0.275

    0.9

    0.7

    0.8

    0.9

    0.788

        

    Peace and stability in the region

    0.0446

    0.663

    0.663

    0.825

    0.7

    0.825

    0.663

        

    Contributing to the welfare of the host countries

    0.0283

    0

    0

    0

    0

    0

    0

        

    Create a climate of mutual cooperation and normalization with Israel

    0.0764

    0.4

    0.8

    0.75

    0.7

    0.825

    0.538

        
      

    0.562

    0.585

    0.4597

    0.6636

    0.5815

    0.5357

        

    Israeli Perceived Palestinian costs from Palestinian Concessions

    Priorities

    P1

    P2

    P3

    P4

    P5

    P6

    P7

    P8

    P9

    P10

    Failure to resolve the refugee problem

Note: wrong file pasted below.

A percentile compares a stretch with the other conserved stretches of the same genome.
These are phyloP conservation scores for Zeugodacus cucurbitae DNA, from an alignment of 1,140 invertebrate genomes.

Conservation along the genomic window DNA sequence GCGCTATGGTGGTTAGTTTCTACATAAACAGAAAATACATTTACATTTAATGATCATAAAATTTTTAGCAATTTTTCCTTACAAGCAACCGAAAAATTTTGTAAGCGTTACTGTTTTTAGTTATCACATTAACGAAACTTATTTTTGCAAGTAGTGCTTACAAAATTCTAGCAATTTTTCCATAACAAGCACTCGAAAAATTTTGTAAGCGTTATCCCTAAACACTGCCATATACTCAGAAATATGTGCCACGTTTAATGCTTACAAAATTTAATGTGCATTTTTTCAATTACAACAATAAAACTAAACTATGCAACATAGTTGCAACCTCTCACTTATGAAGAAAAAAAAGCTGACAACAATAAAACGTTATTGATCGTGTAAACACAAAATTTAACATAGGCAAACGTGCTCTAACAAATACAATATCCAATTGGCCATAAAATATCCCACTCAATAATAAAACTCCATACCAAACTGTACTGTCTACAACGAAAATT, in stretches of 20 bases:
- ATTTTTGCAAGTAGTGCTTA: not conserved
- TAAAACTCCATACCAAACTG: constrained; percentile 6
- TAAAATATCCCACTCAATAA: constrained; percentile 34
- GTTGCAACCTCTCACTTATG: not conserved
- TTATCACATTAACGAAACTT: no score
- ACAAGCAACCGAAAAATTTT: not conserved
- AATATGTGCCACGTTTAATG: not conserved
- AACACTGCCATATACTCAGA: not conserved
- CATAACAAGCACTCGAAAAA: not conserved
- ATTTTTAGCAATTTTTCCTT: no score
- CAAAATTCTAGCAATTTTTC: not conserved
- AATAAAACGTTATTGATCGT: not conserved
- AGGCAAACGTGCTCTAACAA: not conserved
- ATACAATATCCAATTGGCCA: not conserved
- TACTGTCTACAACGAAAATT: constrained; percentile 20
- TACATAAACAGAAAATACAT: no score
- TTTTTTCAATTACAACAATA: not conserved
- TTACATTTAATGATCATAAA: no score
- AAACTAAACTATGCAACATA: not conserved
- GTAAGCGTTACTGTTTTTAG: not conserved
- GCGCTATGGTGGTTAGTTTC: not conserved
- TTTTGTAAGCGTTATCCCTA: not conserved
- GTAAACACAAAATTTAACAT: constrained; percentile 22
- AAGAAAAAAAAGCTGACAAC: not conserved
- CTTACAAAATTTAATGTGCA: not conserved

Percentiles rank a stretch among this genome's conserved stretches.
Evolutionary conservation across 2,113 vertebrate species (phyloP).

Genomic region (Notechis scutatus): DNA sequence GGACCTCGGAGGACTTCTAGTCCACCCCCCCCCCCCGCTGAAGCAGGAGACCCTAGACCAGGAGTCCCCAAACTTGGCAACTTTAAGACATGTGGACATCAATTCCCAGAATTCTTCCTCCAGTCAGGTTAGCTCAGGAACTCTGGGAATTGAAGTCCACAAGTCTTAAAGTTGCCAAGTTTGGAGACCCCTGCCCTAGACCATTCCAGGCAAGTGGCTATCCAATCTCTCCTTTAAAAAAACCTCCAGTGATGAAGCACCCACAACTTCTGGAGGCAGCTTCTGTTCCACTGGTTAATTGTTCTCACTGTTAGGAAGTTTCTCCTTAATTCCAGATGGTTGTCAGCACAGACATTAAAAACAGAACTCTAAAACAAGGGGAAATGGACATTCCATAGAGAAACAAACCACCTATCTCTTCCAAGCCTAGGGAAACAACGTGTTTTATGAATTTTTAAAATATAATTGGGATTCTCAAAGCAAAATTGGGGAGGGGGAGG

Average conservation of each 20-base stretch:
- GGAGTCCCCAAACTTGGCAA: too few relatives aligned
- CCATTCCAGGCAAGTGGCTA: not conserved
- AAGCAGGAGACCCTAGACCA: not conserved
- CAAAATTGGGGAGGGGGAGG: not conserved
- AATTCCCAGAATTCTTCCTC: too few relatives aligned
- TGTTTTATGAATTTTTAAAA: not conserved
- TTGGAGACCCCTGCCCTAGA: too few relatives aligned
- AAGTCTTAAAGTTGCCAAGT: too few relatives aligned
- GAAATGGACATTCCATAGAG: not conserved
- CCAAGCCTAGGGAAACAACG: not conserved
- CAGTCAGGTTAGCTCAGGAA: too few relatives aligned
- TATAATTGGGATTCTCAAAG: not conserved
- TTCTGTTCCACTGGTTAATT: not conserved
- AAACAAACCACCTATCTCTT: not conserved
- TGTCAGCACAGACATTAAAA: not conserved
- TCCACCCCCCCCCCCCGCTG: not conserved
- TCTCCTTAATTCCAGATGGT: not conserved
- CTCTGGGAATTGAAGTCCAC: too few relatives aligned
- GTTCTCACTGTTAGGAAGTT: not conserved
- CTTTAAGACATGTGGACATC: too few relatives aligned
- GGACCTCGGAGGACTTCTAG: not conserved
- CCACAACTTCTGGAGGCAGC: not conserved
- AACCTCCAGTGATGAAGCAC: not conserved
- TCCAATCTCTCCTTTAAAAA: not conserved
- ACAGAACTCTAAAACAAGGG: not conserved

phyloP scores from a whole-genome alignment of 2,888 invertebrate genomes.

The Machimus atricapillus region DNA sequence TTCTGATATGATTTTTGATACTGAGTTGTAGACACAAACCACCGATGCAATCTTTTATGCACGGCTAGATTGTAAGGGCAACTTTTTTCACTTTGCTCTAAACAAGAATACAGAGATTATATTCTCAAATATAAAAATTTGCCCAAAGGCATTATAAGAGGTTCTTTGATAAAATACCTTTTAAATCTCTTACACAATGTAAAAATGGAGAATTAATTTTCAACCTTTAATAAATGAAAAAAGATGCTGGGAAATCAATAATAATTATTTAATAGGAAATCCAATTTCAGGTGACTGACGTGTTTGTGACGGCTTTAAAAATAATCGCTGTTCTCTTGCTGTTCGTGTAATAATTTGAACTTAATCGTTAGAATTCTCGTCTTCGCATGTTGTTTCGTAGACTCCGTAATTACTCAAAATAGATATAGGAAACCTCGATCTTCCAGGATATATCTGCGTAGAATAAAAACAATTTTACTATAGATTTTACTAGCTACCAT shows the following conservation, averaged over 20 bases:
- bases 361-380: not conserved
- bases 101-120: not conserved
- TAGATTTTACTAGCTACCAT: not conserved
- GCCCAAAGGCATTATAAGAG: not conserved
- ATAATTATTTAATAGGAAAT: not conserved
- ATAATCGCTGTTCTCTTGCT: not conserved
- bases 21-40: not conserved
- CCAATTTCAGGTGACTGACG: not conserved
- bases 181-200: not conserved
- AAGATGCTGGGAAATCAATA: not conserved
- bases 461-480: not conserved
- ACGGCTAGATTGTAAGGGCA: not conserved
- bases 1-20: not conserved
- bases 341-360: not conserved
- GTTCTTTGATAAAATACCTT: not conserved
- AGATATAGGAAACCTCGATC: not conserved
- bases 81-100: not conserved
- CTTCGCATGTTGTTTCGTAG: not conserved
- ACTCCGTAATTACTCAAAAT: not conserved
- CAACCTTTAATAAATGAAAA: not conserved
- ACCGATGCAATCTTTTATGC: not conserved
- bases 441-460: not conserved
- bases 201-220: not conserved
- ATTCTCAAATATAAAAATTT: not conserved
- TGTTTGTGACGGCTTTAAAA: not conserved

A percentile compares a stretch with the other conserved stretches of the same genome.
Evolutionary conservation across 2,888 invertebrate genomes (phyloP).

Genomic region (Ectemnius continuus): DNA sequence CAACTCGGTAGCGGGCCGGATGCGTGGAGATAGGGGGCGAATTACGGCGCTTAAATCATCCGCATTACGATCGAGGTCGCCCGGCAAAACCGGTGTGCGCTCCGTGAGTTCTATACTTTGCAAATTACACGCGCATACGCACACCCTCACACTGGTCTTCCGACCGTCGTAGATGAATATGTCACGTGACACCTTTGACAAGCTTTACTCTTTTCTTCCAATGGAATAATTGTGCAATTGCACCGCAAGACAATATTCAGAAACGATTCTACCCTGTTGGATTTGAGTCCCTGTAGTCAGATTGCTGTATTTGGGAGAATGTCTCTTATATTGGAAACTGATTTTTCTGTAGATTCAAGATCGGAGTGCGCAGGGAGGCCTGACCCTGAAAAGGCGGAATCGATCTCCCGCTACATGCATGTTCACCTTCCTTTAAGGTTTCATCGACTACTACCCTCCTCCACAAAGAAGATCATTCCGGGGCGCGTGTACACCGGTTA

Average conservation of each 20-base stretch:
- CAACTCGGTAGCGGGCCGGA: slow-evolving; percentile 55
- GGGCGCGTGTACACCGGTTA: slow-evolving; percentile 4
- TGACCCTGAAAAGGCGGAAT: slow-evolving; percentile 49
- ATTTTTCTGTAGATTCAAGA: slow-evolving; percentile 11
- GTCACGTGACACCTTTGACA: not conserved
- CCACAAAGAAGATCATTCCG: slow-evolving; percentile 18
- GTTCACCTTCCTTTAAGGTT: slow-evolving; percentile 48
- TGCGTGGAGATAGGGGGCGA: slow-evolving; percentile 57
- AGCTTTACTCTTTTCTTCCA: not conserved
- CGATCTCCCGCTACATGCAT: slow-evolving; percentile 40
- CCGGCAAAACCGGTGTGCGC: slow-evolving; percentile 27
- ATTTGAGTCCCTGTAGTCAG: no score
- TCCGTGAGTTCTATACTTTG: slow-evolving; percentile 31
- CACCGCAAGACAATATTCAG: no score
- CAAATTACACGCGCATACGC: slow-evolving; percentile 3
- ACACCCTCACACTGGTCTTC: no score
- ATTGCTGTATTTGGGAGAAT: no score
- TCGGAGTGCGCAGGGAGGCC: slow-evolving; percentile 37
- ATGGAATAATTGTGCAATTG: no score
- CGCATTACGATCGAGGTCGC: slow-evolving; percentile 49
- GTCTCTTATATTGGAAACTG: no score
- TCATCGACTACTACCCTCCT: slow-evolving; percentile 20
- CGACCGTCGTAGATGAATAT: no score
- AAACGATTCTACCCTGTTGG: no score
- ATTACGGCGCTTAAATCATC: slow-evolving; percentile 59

0.287

    0.8

    0.425

    0.15

    0.862

    0.625

    0.625

    0.725

    0.25

    0.313

    0.763

    Undermining any other option for resolving the refugee problem

    0.1173

    0.862

    0.95

    0.075

    0.1

    0.025

    0.338

    0.4

    0.025

    0.125

    0.5

    Palestinian refugees considered as immigrants to Israel and not as people who have the right of return

    0.0315

    0.825

    0.725

    0.1

    0.088

    0.05

    0

    0.088

    0.05

    0.025

    0.338

    Denial of the Palestinian right to participate in the decision making for resolving the refugee problem

    0.1092

    0.825

    0.85

    0.563

    0.9

    0.238

    0.275

    0.275

    0.05

    0

    0.075

    Dissolving UNRWA before the final resolution of the refugee problem and ending the status of the refugees as refugees

    0.0634

    0.195